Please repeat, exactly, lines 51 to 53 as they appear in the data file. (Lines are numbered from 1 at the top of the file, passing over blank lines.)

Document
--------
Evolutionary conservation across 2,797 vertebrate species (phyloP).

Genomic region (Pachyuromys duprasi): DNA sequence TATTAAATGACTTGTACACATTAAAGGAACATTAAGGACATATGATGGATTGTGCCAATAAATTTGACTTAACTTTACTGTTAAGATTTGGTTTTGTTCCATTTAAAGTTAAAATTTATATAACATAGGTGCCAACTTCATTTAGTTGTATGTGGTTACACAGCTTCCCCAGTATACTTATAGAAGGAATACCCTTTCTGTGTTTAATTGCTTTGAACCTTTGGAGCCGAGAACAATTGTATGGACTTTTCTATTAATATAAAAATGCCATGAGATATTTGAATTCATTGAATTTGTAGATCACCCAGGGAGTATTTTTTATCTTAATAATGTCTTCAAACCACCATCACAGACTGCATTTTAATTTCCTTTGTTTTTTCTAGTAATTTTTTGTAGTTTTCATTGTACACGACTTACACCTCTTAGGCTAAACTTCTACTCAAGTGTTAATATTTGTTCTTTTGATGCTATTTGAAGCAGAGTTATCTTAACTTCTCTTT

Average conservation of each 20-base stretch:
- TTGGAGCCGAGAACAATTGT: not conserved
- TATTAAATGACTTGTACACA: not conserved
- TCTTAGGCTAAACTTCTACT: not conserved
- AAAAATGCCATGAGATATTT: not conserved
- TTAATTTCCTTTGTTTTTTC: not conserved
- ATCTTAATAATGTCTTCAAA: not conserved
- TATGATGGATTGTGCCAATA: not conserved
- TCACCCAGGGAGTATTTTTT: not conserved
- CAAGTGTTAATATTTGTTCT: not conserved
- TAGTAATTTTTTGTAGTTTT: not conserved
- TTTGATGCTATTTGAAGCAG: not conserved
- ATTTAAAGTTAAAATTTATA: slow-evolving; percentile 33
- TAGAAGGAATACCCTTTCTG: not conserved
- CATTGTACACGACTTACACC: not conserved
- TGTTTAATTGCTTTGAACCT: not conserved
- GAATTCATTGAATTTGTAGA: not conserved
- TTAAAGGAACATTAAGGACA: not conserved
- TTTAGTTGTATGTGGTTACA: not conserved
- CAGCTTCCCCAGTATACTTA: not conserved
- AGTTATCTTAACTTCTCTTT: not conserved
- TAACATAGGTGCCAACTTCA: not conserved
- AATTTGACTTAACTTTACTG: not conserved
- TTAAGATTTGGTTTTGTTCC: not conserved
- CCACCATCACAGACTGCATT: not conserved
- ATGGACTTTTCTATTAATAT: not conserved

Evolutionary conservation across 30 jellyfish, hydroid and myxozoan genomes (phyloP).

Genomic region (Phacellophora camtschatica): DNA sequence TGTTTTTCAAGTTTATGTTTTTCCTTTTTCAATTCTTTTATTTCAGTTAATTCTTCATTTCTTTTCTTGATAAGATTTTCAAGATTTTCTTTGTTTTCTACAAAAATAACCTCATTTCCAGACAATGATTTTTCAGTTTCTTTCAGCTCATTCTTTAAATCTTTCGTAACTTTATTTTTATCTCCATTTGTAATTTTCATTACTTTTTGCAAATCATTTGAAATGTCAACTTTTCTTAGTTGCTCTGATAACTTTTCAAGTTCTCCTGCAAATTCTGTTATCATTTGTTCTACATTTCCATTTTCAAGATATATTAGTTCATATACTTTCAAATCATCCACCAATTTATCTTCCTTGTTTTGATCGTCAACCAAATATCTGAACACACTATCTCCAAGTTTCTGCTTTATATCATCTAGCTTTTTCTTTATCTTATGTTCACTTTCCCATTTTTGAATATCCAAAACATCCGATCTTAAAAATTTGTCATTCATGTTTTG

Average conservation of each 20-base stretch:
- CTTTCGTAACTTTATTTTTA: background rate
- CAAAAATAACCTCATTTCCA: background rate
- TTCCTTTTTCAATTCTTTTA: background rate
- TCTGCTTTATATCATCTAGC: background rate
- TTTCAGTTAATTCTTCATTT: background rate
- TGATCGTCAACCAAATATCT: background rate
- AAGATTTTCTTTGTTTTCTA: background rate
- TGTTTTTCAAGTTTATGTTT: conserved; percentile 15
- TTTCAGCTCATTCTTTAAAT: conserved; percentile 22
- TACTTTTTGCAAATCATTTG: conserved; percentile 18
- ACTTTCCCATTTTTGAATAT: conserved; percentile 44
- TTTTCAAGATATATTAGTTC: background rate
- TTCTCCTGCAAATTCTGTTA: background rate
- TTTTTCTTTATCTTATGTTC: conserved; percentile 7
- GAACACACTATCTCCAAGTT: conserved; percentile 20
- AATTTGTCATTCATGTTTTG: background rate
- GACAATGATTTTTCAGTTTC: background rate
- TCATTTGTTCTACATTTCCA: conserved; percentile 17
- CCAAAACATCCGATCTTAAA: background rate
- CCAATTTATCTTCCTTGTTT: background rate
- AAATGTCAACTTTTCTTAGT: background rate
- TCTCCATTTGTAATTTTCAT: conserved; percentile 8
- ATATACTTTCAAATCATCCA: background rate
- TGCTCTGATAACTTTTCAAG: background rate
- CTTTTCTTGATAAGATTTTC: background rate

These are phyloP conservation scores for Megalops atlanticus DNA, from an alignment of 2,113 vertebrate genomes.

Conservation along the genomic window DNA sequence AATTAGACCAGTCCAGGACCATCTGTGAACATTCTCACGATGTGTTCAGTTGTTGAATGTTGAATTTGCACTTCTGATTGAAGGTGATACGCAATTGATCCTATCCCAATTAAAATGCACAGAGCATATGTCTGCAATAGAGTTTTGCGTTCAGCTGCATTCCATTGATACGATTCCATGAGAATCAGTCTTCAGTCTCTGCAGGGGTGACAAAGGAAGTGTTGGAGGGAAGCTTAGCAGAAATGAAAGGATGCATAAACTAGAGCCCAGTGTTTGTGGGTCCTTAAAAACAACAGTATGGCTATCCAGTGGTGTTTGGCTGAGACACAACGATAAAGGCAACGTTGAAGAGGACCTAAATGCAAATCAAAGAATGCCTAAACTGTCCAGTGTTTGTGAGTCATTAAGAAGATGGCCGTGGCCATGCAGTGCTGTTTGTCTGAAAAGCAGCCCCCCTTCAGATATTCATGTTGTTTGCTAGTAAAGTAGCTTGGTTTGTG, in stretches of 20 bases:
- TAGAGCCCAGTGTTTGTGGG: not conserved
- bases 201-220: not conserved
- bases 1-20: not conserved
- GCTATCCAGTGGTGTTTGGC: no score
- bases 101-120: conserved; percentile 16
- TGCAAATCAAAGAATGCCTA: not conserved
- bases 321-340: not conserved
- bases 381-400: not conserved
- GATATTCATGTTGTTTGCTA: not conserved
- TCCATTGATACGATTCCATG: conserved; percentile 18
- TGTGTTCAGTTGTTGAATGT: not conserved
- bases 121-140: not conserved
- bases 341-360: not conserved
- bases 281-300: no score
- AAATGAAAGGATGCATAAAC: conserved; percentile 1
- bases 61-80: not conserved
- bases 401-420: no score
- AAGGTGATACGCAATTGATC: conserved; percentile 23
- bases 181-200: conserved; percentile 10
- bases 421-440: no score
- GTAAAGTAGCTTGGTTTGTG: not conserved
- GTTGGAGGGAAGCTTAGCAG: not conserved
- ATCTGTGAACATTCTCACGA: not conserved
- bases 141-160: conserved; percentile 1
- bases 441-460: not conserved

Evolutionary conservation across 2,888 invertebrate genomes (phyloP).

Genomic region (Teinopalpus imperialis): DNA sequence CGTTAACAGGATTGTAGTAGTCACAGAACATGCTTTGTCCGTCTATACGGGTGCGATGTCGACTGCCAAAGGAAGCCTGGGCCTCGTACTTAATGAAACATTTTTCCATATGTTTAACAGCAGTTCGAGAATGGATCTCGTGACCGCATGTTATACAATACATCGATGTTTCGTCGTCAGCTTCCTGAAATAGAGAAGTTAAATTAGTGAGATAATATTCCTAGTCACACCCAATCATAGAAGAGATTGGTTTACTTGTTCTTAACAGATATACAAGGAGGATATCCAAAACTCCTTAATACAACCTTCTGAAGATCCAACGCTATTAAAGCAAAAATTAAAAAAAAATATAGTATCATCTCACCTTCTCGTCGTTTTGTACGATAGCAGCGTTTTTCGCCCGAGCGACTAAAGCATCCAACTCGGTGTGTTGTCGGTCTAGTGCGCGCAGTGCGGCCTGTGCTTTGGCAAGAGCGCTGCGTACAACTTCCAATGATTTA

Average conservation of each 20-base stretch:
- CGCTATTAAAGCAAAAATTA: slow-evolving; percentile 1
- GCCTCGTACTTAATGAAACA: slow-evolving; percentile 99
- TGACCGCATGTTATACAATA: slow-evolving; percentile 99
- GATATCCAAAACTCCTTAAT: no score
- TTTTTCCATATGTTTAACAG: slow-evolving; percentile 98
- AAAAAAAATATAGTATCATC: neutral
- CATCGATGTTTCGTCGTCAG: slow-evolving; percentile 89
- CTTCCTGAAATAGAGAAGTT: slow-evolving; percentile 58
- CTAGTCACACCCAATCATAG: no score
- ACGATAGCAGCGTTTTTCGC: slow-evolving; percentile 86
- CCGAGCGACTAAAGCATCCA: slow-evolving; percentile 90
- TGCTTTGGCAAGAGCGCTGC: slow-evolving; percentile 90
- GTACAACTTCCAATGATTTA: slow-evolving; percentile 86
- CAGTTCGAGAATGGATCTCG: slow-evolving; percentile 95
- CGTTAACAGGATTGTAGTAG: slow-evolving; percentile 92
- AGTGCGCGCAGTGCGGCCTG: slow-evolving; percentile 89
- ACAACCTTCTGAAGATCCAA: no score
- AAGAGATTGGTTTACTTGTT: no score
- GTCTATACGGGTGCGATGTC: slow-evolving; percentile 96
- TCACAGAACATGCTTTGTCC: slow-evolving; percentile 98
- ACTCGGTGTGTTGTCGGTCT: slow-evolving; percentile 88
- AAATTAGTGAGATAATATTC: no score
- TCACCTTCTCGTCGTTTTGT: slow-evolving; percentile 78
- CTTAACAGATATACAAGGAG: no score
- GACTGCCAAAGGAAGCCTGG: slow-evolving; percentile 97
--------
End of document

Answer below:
- CCAATTTATCTTCCTTGTTT: background rate
- AAATGTCAACTTTTCTTAGT: background rate
- TCTCCATTTGTAATTTTCAT: conserved; percentile 8